Approaching the employer

November 5, 2017

Mental illness or struggles with mental health can be overwhelming and confusing, and it is very helpful for members to have someone in the union to advocate for them.

Here are a few things you can do to help:

  • Encourage the member to see a doctor who can determine if they need some time off, or accommodations so they can keep doing their job. If the member needs accommodation, let the member know that the note from their doctor needs to be as specific as possible. For example, specifying the kinds of tasks and responsibilities the worker should avoid for medical reasons is better than saying something more general, like “light duties”.
  • If the member needs to take time off, help them approach the employer to discuss it. You should be knowledgeable about what kind of leave is available, and you can help the employer understand that the member needs time off for a health issue.
  • If the member needs accommodations, start the process of determining what accommodation are needed. Accommodation is a process that involves the worker, union, and employer. The employer has a duty to accommodate workers when it comes to mental health. These accommodations may be temporary, and are often relatively simple and inexpensive to implement. You can be a strong advocate for making sure your members get the accommodations they need.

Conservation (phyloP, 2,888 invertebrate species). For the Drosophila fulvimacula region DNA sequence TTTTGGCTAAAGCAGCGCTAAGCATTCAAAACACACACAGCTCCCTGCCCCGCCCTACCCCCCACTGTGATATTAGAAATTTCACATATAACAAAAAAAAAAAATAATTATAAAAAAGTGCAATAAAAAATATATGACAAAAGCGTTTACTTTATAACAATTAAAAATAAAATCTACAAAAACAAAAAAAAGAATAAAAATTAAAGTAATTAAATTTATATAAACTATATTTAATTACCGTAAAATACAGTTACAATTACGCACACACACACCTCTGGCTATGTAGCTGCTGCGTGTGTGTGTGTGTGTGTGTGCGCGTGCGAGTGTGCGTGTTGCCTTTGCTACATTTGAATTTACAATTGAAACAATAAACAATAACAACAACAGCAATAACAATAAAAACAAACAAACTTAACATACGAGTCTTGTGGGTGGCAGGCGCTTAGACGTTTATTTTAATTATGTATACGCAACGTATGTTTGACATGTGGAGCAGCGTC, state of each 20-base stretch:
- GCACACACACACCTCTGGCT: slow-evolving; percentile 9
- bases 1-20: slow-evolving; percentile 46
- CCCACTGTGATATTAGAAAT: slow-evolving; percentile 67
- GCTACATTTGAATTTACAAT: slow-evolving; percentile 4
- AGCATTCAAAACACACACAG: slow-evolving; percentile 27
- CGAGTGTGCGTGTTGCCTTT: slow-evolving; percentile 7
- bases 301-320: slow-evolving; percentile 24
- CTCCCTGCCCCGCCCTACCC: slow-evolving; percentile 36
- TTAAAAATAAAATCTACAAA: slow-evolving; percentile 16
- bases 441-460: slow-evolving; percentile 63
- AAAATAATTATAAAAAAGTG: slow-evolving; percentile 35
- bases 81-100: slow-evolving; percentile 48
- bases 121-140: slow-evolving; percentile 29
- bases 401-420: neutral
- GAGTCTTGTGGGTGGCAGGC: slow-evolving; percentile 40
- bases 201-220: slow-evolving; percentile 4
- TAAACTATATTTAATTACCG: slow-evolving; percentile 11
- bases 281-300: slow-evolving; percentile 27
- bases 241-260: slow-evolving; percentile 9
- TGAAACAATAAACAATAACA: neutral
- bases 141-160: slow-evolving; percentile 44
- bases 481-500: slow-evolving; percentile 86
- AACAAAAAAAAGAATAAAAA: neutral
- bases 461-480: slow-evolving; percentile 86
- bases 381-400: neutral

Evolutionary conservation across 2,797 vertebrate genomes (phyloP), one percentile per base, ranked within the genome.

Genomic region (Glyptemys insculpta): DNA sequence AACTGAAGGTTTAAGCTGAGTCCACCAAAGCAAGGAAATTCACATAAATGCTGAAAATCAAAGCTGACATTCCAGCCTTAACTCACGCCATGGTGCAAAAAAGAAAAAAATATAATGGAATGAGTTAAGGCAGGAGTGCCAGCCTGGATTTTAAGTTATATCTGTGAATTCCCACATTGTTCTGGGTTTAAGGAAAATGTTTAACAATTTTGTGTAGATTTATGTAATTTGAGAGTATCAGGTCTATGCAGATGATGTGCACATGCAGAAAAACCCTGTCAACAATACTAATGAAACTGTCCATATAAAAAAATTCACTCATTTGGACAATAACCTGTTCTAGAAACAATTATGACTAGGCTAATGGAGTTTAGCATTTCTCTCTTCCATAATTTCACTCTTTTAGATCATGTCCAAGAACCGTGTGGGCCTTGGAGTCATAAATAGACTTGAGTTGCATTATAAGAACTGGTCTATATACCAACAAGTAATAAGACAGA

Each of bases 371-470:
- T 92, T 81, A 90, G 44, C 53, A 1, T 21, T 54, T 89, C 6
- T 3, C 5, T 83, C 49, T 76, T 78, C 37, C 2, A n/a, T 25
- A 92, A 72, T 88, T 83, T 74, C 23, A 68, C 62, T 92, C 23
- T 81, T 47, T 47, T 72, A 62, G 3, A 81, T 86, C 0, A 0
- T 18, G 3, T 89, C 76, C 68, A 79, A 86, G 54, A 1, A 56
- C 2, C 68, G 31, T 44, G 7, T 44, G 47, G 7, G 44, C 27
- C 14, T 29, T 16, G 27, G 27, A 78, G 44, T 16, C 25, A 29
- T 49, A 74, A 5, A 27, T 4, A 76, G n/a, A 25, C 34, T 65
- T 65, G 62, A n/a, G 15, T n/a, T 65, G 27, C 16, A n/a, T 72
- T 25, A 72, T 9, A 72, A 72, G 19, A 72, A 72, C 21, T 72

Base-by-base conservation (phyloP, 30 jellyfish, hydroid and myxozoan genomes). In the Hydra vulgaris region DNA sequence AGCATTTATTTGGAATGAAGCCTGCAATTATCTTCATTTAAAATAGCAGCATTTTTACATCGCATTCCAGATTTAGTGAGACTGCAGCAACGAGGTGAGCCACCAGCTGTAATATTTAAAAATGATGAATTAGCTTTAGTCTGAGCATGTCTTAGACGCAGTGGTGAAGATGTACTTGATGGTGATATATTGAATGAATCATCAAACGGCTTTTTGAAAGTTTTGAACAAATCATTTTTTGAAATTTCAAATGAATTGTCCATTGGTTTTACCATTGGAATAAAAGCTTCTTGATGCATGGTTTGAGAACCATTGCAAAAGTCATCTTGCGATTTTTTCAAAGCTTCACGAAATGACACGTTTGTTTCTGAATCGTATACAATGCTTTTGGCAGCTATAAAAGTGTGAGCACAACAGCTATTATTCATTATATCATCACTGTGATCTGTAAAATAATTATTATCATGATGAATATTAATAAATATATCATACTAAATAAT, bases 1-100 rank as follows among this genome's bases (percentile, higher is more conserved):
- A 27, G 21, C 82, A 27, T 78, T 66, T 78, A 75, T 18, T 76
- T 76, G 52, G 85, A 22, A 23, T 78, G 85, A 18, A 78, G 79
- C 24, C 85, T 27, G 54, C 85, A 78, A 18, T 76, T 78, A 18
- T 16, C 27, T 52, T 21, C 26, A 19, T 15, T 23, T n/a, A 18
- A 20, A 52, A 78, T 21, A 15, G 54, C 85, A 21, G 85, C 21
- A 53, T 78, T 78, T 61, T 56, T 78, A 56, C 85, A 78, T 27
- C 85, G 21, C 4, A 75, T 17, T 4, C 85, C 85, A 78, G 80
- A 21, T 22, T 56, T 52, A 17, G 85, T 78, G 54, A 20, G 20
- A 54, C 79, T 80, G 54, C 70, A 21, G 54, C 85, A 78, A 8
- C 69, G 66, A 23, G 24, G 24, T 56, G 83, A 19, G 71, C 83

• Most employers have some understanding of the duty to accommodate generally, but may not be experienced or familiar with accommodating a worker with a mental illness. As the union representative, you can help the process along, by sharing useful information about accommodations for mental health when appropriate.

Before you approach the employer, make sure that the member wants your help in talking to the employer and agrees to it. Remember that you should not reveal a diagnosis of mental illness to the employer, unless the member wants to share it with the employer. Accommodation needs and specific limitations must be shared with the employer and making sure the member understands the difference is important.